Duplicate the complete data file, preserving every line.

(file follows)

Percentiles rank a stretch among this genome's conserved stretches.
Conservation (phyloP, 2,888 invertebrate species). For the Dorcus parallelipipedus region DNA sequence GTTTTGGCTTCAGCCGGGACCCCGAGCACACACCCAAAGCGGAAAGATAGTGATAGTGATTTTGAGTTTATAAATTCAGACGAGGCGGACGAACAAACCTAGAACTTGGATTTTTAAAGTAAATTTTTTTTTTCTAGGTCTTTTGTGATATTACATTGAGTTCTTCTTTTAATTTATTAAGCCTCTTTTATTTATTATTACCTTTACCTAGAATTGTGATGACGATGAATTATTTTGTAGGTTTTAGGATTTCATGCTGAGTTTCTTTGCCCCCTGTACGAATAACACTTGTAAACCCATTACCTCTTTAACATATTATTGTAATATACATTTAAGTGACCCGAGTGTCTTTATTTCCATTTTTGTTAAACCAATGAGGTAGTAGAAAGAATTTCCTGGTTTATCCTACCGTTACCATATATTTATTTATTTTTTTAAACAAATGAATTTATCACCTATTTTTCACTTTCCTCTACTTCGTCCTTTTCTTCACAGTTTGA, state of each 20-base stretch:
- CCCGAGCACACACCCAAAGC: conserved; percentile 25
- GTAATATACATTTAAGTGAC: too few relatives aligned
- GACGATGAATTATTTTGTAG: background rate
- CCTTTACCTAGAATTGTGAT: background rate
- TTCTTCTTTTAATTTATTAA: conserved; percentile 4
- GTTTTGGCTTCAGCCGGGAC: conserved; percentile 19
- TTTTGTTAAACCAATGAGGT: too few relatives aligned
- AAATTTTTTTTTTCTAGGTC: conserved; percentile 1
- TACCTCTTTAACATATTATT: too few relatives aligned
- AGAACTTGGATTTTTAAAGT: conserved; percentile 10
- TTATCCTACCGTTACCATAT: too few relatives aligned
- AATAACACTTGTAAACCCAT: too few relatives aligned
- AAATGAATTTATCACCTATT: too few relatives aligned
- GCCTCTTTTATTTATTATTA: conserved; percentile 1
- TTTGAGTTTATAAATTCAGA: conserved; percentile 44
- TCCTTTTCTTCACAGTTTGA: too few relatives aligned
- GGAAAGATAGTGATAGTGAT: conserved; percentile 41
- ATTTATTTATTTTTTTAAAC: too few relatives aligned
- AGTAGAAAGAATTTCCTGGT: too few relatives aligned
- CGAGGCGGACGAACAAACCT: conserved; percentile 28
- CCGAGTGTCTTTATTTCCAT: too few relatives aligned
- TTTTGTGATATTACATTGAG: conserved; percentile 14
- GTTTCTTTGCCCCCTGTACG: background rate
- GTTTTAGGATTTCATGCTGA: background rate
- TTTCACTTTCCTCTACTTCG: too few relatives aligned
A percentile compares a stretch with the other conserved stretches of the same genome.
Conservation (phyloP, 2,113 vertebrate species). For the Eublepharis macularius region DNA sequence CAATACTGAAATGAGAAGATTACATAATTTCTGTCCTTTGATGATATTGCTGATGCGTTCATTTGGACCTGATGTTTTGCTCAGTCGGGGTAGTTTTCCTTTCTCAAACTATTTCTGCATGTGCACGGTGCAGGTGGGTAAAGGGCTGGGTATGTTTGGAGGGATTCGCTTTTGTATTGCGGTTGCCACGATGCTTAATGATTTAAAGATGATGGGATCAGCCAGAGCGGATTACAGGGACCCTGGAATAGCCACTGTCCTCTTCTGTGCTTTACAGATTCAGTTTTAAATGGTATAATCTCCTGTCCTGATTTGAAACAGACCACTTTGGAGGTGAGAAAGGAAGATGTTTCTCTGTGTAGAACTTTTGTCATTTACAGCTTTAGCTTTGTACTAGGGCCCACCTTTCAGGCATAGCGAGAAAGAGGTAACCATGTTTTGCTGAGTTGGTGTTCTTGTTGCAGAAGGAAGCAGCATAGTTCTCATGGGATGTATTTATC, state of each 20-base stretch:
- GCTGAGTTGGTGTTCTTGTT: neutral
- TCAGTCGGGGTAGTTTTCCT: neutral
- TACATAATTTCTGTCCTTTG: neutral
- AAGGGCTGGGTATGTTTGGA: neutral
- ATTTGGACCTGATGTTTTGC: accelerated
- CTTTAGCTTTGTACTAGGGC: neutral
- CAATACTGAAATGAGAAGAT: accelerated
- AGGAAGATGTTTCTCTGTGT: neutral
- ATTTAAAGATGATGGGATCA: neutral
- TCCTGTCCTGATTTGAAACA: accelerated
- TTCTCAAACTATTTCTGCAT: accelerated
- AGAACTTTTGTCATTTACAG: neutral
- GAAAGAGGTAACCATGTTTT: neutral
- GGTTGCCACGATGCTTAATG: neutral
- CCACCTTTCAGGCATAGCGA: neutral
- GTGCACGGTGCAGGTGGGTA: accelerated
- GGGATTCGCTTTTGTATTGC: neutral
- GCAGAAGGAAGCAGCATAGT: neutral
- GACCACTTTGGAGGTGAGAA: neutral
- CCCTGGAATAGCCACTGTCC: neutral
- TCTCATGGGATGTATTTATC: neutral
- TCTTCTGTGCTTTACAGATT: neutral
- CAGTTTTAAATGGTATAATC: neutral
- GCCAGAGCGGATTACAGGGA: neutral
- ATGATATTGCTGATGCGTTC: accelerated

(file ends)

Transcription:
Percentiles rank a stretch among this genome's conserved stretches.
Conservation (phyloP, 2,888 invertebrate species). For the Dorcus parallelipipedus region DNA sequence GTTTTGGCTTCAGCCGGGACCCCGAGCACACACCCAAAGCGGAAAGATAGTGATAGTGATTTTGAGTTTATAAATTCAGACGAGGCGGACGAACAAACCTAGAACTTGGATTTTTAAAGTAAATTTTTTTTTTCTAGGTCTTTTGTGATATTACATTGAGTTCTTCTTTTAATTTATTAAGCCTCTTTTATTTATTATTACCTTTACCTAGAATTGTGATGACGATGAATTATTTTGTAGGTTTTAGGATTTCATGCTGAGTTTCTTTGCCCCCTGTACGAATAACACTTGTAAACCCATTACCTCTTTAACATATTATTGTAATATACATTTAAGTGACCCGAGTGTCTTTATTTCCATTTTTGTTAAACCAATGAGGTAGTAGAAAGAATTTCCTGGTTTATCCTACCGTTACCATATATTTATTTATTTTTTTAAACAAATGAATTTATCACCTATTTTTCACTTTCCTCTACTTCGTCCTTTTCTTCACAGTTTGA, state of each 20-base stretch:
- CCCGAGCACACACCCAAAGC: conserved; percentile 25
- GTAATATACATTTAAGTGAC: too few relatives aligned
- GACGATGAATTATTTTGTAG: background rate
- CCTTTACCTAGAATTGTGAT: background rate
- TTCTTCTTTTAATTTATTAA: conserved; percentile 4
- GTTTTGGCTTCAGCCGGGAC: conserved; percentile 19
- TTTTGTTAAACCAATGAGGT: too few relatives aligned
- AAATTTTTTTTTTCTAGGTC: conserved; percentile 1
- TACCTCTTTAACATATTATT: too few relatives aligned
- AGAACTTGGATTTTTAAAGT: conserved; percentile 10
- TTATCCTACCGTTACCATAT: too few relatives aligned
- AATAACACTTGTAAACCCAT: too few relatives aligned
- AAATGAATTTATCACCTATT: too few relatives aligned
- GCCTCTTTTATTTATTATTA: conserved; percentile 1
- TTTGAGTTTATAAATTCAGA: conserved; percentile 44
- TCCTTTTCTTCACAGTTTGA: too few relatives aligned
- GGAAAGATAGTGATAGTGAT: conserved; percentile 41
- ATTTATTTATTTTTTTAAAC: too few relatives aligned
- AGTAGAAAGAATTTCCTGGT: too few relatives aligned
- CGAGGCGGACGAACAAACCT: conserved; percentile 28
- CCGAGTGTCTTTATTTCCAT: too few relatives aligned
- TTTTGTGATATTACATTGAG: conserved; percentile 14
- GTTTCTTTGCCCCCTGTACG: background rate
- GTTTTAGGATTTCATGCTGA: background rate
- TTTCACTTTCCTCTACTTCG: too few relatives aligned
A percentile compares a stretch with the other conserved stretches of the same genome.
Conservation (phyloP, 2,113 vertebrate species). For the Eublepharis macularius region DNA sequence CAATACTGAAATGAGAAGATTACATAATTTCTGTCCTTTGATGATATTGCTGATGCGTTCATTTGGACCTGATGTTTTGCTCAGTCGGGGTAGTTTTCCTTTCTCAAACTATTTCTGCATGTGCACGGTGCAGGTGGGTAAAGGGCTGGGTATGTTTGGAGGGATTCGCTTTTGTATTGCGGTTGCCACGATGCTTAATGATTTAAAGATGATGGGATCAGCCAGAGCGGATTACAGGGACCCTGGAATAGCCACTGTCCTCTTCTGTGCTTTACAGATTCAGTTTTAAATGGTATAATCTCCTGTCCTGATTTGAAACAGACCACTTTGGAGGTGAGAAAGGAAGATGTTTCTCTGTGTAGAACTTTTGTCATTTACAGCTTTAGCTTTGTACTAGGGCCCACCTTTCAGGCATAGCGAGAAAGAGGTAACCATGTTTTGCTGAGTTGGTGTTCTTGTTGCAGAAGGAAGCAGCATAGTTCTCATGGGATGTATTTATC, state of each 20-base stretch:
- GCTGAGTTGGTGTTCTTGTT: neutral
- TCAGTCGGGGTAGTTTTCCT: neutral
- TACATAATTTCTGTCCTTTG: neutral
- AAGGGCTGGGTATGTTTGGA: neutral
- ATTTGGACCTGATGTTTTGC: accelerated
- CTTTAGCTTTGTACTAGGGC: neutral
- CAATACTGAAATGAGAAGAT: accelerated
- AGGAAGATGTTTCTCTGTGT: neutral
- ATTTAAAGATGATGGGATCA: neutral
- TCCTGTCCTGATTTGAAACA: accelerated
- TTCTCAAACTATTTCTGCAT: accelerated
- AGAACTTTTGTCATTTACAG: neutral
- GAAAGAGGTAACCATGTTTT: neutral
- GGTTGCCACGATGCTTAATG: neutral
- CCACCTTTCAGGCATAGCGA: neutral
- GTGCACGGTGCAGGTGGGTA: accelerated
- GGGATTCGCTTTTGTATTGC: neutral
- GCAGAAGGAAGCAGCATAGT: neutral
- GACCACTTTGGAGGTGAGAA: neutral
- CCCTGGAATAGCCACTGTCC: neutral
- TCTCATGGGATGTATTTATC: neutral
- TCTTCTGTGCTTTACAGATT: neutral
- CAGTTTTAAATGGTATAATC: neutral
- GCCAGAGCGGATTACAGGGA: neutral
- ATGATATTGCTGATGCGTTC: accelerated